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Race and Respectability in an Early Black Atlantic (Hardcover)
Race and Respectability in an Early Black Atlantic examines the means through which people of African descent embodied tenets of respectability as a coping strategy to navigate enslavement and racial oppression in the early Black Atlantic world. The term "respectability politics" refers to the way members of a minoritized population adopt the customs and manners of a dominant culture in order to gain visibility and combat negative stereotypes about their subject group. Today respectability politics can be seen in how those within and outside Black communities police the behavior of Black celebrities, critique protest movements, and celebrate accomplishments by people of African descent who break racial barriers.To study the origins of the complicated relationship between race and respectability, Cassander L. Smith shows that early American literatures reveal Black communities engaging with issues of respectability from the very beginning of the transatlantic slave trade. Concerns about character and comportment influenced the literary production of Black Atlantic communities, particularly in the long eighteenth century. Uncovering the central importance of respectability as a theme shaping the literary development of cultures throughout the early Black Atlantic, Smith illuminates the mechanics of respectability politics in a range of texts, including poetry, letters, and life writing by Phillis Wheatley, Olaudah Equiano, and expatriates on the west coast of Africa in Sierra Leone. Through these early Black texts, Race and Respectability in an Early Black Atlantic considers respectability politics as a malleable strategy that has both energized and suppressed Black cultures for centuries.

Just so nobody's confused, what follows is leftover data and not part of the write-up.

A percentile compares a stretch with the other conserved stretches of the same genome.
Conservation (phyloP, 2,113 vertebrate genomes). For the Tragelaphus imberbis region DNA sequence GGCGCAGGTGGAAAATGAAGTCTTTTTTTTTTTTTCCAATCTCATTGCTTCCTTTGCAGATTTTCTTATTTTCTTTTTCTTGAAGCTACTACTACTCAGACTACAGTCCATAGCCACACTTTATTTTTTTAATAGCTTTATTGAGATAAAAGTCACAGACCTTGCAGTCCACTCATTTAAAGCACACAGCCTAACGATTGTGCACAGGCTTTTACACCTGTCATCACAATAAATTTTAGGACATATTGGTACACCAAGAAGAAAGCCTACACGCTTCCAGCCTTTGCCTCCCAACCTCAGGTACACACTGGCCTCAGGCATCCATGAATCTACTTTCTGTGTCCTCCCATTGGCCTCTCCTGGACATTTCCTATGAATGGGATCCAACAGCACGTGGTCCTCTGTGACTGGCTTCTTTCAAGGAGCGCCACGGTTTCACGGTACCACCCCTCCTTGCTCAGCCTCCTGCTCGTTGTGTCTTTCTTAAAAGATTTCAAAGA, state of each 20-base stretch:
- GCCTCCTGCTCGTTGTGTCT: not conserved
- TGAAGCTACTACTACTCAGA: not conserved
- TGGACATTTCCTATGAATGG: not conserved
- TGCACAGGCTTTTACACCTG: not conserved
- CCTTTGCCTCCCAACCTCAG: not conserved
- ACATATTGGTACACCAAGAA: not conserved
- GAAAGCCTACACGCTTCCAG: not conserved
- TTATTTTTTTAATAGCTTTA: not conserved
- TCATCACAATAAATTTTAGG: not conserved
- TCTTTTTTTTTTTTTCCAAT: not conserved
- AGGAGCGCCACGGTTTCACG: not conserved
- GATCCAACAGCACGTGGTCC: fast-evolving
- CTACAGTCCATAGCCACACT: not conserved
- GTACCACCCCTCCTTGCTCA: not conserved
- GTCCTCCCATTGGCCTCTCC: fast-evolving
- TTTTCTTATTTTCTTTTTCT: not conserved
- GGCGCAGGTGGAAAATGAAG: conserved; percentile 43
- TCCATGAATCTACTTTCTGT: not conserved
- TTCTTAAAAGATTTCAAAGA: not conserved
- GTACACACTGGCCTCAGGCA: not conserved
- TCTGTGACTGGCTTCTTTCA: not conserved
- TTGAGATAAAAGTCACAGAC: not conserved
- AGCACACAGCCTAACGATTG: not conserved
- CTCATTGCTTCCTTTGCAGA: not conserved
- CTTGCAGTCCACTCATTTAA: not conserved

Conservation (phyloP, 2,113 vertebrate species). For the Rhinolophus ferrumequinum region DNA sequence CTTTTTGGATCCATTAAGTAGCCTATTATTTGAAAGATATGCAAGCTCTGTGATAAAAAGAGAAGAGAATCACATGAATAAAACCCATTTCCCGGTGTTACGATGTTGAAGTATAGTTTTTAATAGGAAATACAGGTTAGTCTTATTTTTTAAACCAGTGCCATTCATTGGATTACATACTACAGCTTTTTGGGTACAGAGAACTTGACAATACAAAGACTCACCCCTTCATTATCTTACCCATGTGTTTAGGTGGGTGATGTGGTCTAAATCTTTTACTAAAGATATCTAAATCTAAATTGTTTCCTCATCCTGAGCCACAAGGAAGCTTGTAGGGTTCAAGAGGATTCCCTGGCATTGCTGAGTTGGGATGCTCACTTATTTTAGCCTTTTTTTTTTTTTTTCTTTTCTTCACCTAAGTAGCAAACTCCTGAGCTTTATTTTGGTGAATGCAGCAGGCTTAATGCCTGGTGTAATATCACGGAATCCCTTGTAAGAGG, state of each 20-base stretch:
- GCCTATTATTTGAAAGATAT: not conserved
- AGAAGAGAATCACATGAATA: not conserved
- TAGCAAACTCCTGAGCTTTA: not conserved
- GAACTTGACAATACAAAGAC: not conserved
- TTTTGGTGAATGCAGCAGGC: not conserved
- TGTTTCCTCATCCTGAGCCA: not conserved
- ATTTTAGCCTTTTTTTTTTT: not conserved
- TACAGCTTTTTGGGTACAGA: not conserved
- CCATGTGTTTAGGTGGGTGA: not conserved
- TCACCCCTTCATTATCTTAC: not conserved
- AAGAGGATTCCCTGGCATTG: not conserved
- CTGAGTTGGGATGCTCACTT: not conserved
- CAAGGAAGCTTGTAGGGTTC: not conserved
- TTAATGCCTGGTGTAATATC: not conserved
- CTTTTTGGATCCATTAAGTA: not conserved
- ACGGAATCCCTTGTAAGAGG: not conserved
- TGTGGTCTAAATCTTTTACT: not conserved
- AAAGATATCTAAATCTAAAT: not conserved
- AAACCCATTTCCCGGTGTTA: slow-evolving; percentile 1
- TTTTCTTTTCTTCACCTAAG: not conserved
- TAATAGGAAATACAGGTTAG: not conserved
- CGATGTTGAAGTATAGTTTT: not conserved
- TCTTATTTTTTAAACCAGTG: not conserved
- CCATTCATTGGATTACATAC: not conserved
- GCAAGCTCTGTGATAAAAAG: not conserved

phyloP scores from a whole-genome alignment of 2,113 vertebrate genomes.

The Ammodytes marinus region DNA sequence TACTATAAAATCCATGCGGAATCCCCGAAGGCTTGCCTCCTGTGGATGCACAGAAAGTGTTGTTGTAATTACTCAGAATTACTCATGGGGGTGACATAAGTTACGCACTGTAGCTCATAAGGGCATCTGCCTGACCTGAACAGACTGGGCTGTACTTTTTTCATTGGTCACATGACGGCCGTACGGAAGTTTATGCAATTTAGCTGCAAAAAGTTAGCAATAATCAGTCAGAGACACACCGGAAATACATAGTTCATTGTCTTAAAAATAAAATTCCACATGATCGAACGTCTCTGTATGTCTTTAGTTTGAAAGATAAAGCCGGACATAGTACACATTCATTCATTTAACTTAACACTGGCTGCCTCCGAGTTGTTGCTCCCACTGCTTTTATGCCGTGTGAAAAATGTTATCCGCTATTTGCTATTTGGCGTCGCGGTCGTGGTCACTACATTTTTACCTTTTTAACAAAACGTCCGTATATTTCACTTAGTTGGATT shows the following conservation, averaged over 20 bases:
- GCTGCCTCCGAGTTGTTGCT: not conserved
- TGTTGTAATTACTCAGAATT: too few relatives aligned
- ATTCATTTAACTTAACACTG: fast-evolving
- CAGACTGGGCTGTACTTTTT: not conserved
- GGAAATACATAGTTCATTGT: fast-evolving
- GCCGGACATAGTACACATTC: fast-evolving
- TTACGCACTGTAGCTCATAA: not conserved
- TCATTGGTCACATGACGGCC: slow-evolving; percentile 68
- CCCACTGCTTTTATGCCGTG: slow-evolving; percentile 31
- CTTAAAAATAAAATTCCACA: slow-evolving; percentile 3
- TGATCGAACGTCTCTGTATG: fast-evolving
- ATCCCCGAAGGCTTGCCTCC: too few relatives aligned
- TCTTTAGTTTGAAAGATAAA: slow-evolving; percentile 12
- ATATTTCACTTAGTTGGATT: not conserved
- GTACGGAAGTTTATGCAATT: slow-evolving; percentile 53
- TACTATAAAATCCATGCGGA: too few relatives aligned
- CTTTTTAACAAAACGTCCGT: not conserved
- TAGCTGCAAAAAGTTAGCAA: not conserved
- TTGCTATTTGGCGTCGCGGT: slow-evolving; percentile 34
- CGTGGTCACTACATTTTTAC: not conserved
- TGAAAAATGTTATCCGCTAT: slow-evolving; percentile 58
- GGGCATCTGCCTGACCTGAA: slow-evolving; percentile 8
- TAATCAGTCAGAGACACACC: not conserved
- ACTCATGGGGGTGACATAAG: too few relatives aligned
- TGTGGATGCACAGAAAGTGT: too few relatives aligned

About the Author
Cassander L. Smith is associate professor of English and associate dean for academic affairs of the Honors College at the University of Alabama, Tuscaloosa. She is the author of Black Africans in the British Imagination: English Narratives of the Early Atlantic World and the coeditor of several books, including The Earliest African American Literatures: A Critical Reader.